About freedom.

About mystics and shawomen in punk rock sneakers. About my father, and fatherhood. About a Mexican disco near a church and a sex shop. About American politics in the Trump era of American History, world history. About a country that is — everywhere, secretly — hurting.

We'll start in Iowa, at a Plumber's Union in Des Moines, August 8, 2019, the opening week of the Iowa State Fair, when there were over 20 candidates, as Joe Biden compared "poor kids" to "white kids."

Who the hell knows where we'll end up. But that's the fun of life, isn't it? Not knowing where we'll go next, only that we will find meaning in our search for meaning?

And for the next year, I'll be following the 2020 election, traveling around the country like a lost bird, and I'll give you the details and scenes nobody else will. Because I'm not a political guy, really, and I don't understand most of it.

And I find a lot of it hilarious, so much that sometimes people tell me, "You aren't supposed to find that funny." Well that's okay. Because we're America, and we always find a way out of a mess. And because Americans just want the truth. And we want it told straight. No nonsense. So, as I make my way across the country, I'll tell you what I saw and heard and smelled and suspected, and you can decide what the hell all of it means.

Keep an eye on this page for new installments to this series or email me at kryan@mercurystudios.com

This article originally appeared on TheBlaze.com.

On Monday's radio program, Glenn Beck and Stu Burguiere were joined by Pat Gray to discuss "woke" Olympic athletes.

In this clip, the guys discussed how "bravely" some athletes are for threatening to protest the national anthem, for twerking on stage, and for showing off how woke they are.

Glenn reminded America of actual bravery at the Olympics when Jesse Owens won the gold medal at the Berlin Olympics. "He [Owens] was oppressed," Glenn said.

Watch the clip to hear Glenn tell the full story. Can't watch? Download the podcast here.

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Political commentator Bill O'Reilly joined the Glenn Beck radio program on Friday made an important prediction about President Joe Biden's chance of reelection in 2024.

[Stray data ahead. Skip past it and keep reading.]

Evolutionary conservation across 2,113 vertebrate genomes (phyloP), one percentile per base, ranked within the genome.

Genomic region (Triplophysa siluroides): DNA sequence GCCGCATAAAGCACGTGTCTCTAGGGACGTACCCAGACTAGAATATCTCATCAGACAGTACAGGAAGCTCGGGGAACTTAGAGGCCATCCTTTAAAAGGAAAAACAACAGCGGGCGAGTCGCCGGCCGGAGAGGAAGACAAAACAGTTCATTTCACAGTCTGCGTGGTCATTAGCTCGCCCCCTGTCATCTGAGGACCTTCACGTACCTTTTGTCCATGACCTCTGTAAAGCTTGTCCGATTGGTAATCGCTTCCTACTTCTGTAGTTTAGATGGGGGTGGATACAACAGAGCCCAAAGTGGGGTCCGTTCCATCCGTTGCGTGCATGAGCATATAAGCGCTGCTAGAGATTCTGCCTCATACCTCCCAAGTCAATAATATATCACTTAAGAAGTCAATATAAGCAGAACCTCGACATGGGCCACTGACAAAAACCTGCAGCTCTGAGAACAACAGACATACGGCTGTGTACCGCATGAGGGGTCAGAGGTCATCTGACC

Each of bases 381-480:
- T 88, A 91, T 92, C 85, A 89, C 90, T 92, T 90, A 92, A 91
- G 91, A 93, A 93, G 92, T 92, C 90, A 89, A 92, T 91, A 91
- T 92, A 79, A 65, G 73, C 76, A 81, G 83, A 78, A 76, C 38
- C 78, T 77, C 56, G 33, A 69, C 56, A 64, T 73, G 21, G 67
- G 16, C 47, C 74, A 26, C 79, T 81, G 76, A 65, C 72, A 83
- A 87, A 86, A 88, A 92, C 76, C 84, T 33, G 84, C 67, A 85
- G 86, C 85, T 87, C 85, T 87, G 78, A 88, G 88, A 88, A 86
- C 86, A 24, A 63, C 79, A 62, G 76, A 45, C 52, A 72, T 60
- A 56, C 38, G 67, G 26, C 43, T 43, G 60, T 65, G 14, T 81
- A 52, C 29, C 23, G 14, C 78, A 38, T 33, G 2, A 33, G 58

O'Reilly told Glenn that former President Donald Trump was brought down because of COVID. "if COVID had not appeared, O'Reilly stated, "he [Trump] would have won reelection."

O'Reilly went on to predict that like Trump, President Joe Biden would lose reelection because of COVID. People saw a president who could not put out an intelligent fact-based message about COVID and people will remember that," he explained.

O'Reilly later added that "Trump and Biden are one-termers because of COVID."

Watch the video below to catch more of the conversation:

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Critical race theory: Marxism is a religion

Uttam Sheth/Flickr

Marx didn't actually tell his followers that the system needed to be destroyed. And it's not what Marx actually believed. Very few Marxists actually understand what Marx laid out.

Marxism isn't a list of demands and instructions. It's Marx's attempt to tell the future. Some of it he got right, most he got wrong. For example, he predicted the rise of automation.

Believe it or not, Marx was not an anti-capitalist. If anything, he revered it.

In a letter to Engels, he complained that too many people misunderstood his message, that his plan is to merge with capitalism. To make it new. He wanted to reify his brand of socialism, reify is a Marxist term, actually. It basically means to make an abstract idea concrete.

Marx didn't hate capitalism. He actually thought it was necessary. And he knew communism would never happen without the aid of capitalism.